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CLD Supports Information Commissioner’s Recommendations

Centre_Block_-_Parliament_HillYesterday, Canada’s Information Commissioner, Suzanne Legault, released a report – Striking the Right Balance for Transparency: Recommendations to Modernize the Access to Information Act – which includes 85 recommendations for revamping Canada’s right to information system. The recommendations include tightening the regime of exceptions in Canada’s Access to Information Act, putting in place stronger oversight mechanisms, lowering the fees for access and processing requests in accordance with tighter timelines. The Centre for Law and Democracy (CLD) wholeheartedly supports these recommendations and calls on the government of Canada to conduct a holistic review of the Act, with a view to bringing it into line with international standards.

The Report is available here

“These recommendations, if adopted, would represent a bold step forward for Canada’s right to information system,” said CLD Executive Director, Toby Mendel. “And yet they are eminently achievable, as reflected in laws in countries around the world, such as those of India and Serbia, which already meet those standards.”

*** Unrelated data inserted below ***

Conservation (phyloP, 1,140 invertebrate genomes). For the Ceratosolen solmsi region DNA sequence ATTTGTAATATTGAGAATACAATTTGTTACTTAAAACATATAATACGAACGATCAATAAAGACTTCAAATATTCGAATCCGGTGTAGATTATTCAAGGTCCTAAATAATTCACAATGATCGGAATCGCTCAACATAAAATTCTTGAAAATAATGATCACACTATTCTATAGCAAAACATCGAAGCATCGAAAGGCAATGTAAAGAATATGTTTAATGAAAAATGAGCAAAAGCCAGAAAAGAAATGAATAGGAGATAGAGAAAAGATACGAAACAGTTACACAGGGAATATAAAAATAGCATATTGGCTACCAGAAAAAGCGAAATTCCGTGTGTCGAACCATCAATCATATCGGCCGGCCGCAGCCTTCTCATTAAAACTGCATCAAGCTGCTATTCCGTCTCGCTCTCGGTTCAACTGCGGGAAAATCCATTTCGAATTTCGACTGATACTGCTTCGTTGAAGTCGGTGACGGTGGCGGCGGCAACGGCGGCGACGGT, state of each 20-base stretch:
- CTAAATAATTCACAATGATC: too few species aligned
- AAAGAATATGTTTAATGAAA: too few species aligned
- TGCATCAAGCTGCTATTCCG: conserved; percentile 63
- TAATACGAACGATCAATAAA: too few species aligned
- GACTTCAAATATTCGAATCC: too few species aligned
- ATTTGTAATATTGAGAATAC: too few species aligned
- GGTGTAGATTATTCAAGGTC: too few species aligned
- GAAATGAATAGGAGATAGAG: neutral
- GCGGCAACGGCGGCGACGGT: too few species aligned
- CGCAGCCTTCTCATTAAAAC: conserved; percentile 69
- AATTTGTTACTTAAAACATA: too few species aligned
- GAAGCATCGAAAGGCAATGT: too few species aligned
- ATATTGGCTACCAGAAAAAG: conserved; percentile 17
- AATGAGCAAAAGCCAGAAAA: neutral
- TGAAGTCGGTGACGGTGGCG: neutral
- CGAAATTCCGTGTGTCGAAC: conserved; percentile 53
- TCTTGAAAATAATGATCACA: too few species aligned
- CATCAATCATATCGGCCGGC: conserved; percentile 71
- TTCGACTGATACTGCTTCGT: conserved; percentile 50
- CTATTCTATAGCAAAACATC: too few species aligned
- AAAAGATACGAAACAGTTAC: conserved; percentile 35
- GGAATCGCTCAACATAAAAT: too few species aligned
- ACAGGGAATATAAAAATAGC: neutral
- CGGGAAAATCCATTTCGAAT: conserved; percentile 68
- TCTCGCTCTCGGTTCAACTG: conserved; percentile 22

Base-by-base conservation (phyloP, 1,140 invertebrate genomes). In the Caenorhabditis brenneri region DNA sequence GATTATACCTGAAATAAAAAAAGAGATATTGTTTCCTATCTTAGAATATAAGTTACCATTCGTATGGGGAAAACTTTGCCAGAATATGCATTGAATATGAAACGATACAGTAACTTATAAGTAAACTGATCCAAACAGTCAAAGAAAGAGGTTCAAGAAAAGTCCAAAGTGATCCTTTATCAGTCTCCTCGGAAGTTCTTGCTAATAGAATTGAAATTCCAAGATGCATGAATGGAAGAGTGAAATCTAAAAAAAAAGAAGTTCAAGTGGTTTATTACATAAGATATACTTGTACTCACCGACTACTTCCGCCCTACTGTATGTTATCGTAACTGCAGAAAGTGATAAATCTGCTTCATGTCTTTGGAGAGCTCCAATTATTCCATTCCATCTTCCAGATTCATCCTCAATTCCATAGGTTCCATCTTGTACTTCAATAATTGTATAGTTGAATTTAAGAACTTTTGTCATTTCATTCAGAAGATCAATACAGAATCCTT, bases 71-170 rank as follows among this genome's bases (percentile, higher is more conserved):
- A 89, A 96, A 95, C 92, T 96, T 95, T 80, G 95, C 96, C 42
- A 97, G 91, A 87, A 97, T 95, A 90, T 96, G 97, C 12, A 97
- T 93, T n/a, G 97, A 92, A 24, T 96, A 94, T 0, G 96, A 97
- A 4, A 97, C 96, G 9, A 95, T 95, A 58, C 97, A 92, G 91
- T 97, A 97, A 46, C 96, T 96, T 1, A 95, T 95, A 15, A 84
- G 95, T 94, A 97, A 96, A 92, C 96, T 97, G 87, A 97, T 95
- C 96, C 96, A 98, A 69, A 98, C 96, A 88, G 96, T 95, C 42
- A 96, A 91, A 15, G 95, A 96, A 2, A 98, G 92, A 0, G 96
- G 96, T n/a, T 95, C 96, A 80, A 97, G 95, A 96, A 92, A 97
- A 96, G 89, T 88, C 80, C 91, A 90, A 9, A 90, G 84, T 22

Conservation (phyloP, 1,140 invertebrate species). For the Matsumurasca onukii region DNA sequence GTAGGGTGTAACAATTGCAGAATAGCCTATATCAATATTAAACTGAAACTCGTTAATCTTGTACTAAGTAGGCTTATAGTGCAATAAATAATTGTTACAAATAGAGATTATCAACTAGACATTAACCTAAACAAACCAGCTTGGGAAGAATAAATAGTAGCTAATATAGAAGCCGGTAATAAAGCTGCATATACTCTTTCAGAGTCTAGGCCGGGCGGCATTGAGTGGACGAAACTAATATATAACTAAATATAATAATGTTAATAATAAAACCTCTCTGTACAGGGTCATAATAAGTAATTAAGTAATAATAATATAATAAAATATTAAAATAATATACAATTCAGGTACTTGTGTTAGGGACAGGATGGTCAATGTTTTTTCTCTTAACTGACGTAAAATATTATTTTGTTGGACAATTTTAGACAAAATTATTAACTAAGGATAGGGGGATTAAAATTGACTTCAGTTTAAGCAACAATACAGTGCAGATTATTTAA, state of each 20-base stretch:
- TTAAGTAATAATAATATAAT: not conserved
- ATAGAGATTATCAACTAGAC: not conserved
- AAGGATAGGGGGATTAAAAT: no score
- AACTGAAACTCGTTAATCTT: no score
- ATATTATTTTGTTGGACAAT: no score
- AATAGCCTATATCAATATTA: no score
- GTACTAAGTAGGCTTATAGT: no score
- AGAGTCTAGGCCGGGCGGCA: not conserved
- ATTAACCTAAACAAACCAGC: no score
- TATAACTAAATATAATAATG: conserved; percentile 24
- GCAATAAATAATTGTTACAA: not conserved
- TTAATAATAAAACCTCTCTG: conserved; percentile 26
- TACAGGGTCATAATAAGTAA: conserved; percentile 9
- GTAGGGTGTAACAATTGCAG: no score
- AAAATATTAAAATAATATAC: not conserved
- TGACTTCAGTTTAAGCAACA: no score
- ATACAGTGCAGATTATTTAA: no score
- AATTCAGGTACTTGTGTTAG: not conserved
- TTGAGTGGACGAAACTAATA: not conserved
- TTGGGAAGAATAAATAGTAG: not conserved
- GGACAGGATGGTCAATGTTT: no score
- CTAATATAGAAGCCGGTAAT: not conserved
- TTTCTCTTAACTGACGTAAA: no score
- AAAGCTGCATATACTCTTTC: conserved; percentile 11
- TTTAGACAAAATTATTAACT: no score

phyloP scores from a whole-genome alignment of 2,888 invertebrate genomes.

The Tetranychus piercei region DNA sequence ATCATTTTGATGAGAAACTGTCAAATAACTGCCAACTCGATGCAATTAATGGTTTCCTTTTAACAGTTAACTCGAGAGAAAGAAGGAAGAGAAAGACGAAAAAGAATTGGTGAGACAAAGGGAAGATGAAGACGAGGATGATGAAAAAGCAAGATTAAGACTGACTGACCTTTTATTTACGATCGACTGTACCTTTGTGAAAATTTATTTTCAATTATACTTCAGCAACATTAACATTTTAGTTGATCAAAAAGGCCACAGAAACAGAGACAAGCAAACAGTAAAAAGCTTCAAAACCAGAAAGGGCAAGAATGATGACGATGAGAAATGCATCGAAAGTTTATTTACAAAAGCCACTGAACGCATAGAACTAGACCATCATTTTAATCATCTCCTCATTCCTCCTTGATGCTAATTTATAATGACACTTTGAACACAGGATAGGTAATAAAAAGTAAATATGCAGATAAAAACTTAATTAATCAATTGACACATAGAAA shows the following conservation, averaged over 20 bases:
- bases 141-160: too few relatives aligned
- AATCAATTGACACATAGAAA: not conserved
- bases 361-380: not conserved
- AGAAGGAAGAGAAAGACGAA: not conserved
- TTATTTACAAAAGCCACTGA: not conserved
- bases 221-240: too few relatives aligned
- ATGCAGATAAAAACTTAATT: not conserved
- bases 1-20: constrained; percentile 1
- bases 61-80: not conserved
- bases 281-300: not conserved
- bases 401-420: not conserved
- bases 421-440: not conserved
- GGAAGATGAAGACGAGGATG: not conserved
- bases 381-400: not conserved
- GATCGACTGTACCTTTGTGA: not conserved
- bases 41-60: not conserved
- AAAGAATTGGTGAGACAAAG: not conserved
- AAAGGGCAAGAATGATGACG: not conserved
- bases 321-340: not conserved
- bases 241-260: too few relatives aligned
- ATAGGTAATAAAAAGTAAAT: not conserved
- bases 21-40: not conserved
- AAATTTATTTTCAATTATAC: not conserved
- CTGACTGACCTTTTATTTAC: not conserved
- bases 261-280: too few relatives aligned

Legault is not the first Information Commissioner to call for major improvements to Canada’s Access to Information Act. Her predecessors, going back at least to John Reid in 2002, have issued reports with many of the same recommendations. Civil society, including CLD, has also been outspoken in calling for root-and-branch reform of the law. The RTI Rating (www.RTI-Rating.org) rates Canada’s law 57th in the world, a ranking which drops every year as other countries pass new and better laws, or reform their laws to leapfrog ahead of Canada.

Despite these calls, successive Canadian governments have refused to engage in substantive reform of the Access to Information Act, which has not been significantly improved since it was first passed over thirty years ago. We sincerely hope that, at long last, the government of Canada will heed the calls for change and prioritise reform of our access to information system. Transparency and the right to information are key pillars to democratic and accountable government. Canadians deserve a system that works and that we as a nation can be proud of.

Click here for a Joint statement from Civil Society on the Recommendations

For further information, please contact:

Michael Karanicolas
Senior Legal Officer
Centre for Law and Democracy
email: michael@law-democracy.org
tel: +1 902 448-5290
Twitter: @law_democracy

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